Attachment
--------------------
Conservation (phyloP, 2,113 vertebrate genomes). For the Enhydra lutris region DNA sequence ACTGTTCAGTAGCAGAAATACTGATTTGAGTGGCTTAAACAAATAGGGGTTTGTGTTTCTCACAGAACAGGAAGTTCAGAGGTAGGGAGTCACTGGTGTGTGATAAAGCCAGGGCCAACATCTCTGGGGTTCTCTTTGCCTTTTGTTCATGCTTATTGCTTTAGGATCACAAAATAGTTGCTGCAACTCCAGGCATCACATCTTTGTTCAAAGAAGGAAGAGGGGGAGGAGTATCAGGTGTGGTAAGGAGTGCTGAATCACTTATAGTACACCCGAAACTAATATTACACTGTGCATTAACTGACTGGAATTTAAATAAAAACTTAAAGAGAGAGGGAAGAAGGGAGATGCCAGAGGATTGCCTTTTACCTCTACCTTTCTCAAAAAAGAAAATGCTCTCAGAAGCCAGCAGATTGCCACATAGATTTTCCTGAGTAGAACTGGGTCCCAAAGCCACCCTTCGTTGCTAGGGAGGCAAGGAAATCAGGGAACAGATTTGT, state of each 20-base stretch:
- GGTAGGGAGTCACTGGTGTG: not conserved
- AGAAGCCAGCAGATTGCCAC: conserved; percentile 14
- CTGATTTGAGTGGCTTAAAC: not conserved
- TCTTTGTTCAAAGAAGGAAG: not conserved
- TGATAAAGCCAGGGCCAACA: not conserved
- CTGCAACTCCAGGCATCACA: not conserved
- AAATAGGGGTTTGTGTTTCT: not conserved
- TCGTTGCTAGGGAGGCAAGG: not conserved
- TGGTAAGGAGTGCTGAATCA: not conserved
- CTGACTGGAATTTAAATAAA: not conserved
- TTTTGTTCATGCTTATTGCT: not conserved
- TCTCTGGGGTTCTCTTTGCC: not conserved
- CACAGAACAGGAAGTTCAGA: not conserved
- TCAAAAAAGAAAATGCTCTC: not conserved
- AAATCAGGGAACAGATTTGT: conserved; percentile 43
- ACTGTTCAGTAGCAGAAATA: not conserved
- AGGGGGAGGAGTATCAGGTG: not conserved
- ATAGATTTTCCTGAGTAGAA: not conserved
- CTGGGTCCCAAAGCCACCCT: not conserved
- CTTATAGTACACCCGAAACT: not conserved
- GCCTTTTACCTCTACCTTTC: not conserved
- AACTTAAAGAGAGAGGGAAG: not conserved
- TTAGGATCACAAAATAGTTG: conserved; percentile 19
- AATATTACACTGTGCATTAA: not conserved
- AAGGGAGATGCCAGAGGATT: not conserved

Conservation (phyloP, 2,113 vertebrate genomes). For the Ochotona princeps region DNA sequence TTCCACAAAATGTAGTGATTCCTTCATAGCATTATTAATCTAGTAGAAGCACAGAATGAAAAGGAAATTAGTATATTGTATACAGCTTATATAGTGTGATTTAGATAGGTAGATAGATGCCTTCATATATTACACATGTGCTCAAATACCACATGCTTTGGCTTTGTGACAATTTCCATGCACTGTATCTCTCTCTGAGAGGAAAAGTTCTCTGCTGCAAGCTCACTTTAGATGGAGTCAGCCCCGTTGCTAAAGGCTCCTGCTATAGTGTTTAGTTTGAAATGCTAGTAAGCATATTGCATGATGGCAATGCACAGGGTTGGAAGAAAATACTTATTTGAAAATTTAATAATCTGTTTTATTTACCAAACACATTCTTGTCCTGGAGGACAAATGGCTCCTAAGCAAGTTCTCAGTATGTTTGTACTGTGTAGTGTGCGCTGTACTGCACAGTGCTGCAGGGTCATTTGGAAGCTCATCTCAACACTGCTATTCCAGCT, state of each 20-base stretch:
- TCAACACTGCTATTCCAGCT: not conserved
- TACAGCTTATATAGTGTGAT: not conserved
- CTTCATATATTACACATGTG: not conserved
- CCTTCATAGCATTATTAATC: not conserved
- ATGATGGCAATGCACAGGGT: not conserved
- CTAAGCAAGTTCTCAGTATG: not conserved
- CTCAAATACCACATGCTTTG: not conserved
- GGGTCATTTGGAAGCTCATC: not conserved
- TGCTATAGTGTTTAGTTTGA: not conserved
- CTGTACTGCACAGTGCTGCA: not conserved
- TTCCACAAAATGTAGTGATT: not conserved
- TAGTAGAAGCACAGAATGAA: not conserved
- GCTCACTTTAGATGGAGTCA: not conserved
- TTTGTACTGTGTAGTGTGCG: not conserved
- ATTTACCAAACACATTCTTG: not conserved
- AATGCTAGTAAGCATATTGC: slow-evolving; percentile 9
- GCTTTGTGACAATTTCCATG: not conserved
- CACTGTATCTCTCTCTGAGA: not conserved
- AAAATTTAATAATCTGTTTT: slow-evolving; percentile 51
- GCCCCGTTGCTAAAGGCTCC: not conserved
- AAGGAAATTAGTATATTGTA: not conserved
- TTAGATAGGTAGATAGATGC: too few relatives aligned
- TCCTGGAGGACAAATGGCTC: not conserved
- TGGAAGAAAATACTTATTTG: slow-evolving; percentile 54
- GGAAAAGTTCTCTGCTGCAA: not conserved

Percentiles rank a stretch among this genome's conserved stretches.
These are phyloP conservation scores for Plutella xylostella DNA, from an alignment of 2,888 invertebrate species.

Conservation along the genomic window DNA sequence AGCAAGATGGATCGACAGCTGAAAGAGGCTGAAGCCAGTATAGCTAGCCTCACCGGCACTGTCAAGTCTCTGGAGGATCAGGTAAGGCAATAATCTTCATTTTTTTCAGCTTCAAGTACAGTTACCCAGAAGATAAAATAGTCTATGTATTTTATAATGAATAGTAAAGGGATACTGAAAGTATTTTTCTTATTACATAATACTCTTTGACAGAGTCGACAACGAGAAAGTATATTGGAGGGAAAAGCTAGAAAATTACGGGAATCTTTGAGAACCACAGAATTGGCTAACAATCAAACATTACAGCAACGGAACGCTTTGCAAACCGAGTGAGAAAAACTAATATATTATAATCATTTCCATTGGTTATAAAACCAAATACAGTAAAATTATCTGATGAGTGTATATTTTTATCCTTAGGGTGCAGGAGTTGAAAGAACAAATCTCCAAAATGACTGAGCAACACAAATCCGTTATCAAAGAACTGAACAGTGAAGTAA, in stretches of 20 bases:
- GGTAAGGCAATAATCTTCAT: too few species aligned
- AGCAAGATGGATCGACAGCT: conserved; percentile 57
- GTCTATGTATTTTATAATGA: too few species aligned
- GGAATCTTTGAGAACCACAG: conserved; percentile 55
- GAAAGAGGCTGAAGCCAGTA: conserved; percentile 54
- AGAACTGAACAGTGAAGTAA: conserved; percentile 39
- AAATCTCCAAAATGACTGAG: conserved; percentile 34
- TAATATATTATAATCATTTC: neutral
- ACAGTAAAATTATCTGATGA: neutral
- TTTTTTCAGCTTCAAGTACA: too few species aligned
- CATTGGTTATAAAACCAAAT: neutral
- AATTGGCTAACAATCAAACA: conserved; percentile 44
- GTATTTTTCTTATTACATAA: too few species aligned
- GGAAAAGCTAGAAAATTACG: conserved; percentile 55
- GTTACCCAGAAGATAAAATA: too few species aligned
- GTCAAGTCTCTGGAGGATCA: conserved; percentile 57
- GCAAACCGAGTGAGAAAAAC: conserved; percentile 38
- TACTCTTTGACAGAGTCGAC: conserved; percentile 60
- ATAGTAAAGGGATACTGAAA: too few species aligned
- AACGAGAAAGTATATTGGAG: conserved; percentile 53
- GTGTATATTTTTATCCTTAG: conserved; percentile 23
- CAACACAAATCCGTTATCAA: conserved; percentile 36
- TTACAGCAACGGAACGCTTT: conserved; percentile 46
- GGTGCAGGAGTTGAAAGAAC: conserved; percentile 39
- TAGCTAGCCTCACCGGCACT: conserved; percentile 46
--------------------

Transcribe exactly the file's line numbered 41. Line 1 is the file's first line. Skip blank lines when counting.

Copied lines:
- TTTGTACTGTGTAGTGTGCG: not conserved